People fascinate me. What they do. What they say. What they wear. People watching is one of my favorite past-times. I particularly enjoy this activity at an airport for two reasons. First, you get to see the widest selection of people in one place AND secondly, it means I’m going somewhere exciting.
I find myself distracted by this hobby even at the grocery store. Grocery shopping already takes me too long but add the people watching, and I’m there all night. I’m curious as to why that man wears colored socks with sandals. I wonder why that woman thinks it’s appropriate to wear that skirt… ever. Don’t these people have loved ones at home to prevent them from going out in public like that? I’m not too upset about it though. After all, they provide fodder for my hobby. And now, thanks to the internet and websites like peopleofwalmart.com – people watching is available to all without leaving the comfort of your own home.
Watching people drive has me particularly fascinated. I thought about publishing a photo book called “Nose picking drivers.” And if the police would give me a mini-light and siren, I could make about 20 citizen arrests for all the texting and driving I see. What I have never understood is how short a fuse most drivers have. I have noticed that tempers seem to flare quicker behind a wheel than almost anywhere else. Sit at a green light for more than 3 seconds and horns will honk. Don’t turn right on red and even the old ladies start yelling. And for goodness sake, do not go under the speed limit on any highway for any reason. You’ll receive the #1 sign (with the middle finger) almost immediately when they pass.
Anger, by definition, is a strong feeling of displeasure and belligerence aroused by a wrong. Apparently, waiting at a red light longer than you have to creates that strong feeling of displeasure. Going too slow is just wrong – particularly if you are in a belligerent hurry.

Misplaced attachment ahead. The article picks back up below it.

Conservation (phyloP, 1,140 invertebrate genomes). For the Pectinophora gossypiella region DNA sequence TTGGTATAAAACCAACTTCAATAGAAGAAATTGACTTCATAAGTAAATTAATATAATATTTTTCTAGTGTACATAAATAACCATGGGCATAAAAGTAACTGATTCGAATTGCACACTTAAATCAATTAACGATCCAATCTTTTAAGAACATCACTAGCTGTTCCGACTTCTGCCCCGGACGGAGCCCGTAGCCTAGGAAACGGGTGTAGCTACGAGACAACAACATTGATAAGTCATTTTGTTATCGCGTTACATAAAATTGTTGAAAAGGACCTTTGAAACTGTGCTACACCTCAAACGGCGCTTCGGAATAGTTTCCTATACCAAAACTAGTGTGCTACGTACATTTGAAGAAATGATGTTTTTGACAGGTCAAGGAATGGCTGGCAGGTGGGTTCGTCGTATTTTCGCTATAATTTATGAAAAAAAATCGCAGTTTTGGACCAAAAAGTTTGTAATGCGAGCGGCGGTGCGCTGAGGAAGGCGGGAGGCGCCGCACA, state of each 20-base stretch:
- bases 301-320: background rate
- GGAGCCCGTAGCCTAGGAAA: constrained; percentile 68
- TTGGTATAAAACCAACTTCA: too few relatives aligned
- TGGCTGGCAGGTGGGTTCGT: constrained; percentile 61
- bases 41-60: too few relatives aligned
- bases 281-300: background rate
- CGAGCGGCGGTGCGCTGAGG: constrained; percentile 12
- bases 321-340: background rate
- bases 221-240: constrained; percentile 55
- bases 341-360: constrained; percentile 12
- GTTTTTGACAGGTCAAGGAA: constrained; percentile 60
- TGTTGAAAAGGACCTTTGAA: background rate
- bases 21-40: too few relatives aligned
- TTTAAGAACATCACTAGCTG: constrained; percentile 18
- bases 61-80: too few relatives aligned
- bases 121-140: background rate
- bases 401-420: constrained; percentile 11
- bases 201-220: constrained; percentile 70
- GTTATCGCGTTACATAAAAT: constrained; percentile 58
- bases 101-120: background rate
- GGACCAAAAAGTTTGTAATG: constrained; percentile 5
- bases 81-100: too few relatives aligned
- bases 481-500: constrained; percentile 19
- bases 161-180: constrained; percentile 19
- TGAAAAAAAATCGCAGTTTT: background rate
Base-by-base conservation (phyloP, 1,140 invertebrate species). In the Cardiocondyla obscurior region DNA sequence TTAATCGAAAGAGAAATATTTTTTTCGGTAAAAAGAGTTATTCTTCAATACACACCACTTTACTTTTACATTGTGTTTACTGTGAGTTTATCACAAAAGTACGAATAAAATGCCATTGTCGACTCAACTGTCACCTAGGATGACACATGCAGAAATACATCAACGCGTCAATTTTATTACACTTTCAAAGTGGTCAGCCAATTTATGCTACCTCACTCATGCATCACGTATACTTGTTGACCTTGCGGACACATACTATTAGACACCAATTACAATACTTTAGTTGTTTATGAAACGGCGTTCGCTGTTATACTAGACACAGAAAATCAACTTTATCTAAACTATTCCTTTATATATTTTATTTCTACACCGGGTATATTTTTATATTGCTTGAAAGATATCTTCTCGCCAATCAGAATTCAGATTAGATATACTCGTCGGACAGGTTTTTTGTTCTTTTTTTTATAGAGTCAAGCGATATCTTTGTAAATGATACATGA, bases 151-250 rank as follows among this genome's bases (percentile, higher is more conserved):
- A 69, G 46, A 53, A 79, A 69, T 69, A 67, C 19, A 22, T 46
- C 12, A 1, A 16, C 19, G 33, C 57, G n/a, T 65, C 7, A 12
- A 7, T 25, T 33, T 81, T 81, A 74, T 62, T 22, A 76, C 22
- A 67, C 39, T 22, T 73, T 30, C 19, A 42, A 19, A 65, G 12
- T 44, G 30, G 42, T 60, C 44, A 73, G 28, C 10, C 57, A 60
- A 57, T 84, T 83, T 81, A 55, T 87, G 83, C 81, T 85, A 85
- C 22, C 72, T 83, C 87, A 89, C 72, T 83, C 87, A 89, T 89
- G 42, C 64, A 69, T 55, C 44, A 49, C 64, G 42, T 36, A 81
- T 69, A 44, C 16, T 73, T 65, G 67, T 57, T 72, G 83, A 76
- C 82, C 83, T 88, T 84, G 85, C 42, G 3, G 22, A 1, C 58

But why the instant rage with a nice guy like me? To my knowledge, I never offended that driver in the past. Was my “wrong” THAT wrong? Why does the anger appear so quickly in so many? What causes this phenomenon to be so common that we even have a nationally recognized name for it, “Road Rage?”
Apparently the human condition hasn’t changed much in 2,000 years. Maybe Chariot & donkey rage was a big issue in first century Palestine as well? James, the brother of Jesus, questioned the nature of arguments when he wrote, “What is the source of quarrels and conflicts among you?” His answer: “Don’t they come from your desires that battle within you? You desire but do not have, so you kill. You covet but you cannot get what you want, so you quarrel and fight. (Or in our case, honk)
Not all anger is inappropriate, however. There are times when anger is not only normal but expected. Even Jesus expressed righteous rage and in the Temple of all places! Over the years I have used the following checklist to help keep my anger “in check”. Perhaps this will be of benefit to you should you struggle with a short fuse – particularly behind the wheel.
8 questions to help me discern & resolve inappropriate anger:
- Is my anger selfishly motivated? (James 1:20)
- Am I angry because I am offended or because God is offended?
- Have I taken the time to think through this “offense?” What are some likely scenarios that could have caused the other person to wrong me without malice?
- Will I be just as angry about this one week from now? One year from now? (Matthew 25:14-30)
- Have I allowed my anger to linger past sundown? (Ephesians 4:26-27)
- What have I done to cause this situation? What can I do to make right this wrong? (Matthew 18:15-18)
- If God were in my shoes, would He be angry as well? (Jonah 4:5-11)
- Would He be angry for the same reasons?
Next time you’re tempted to honk – think about this list. Assume the wrong done to you was unintentional. Use the horn for emergencies only and show some Road Grace, even if you’re not on the road.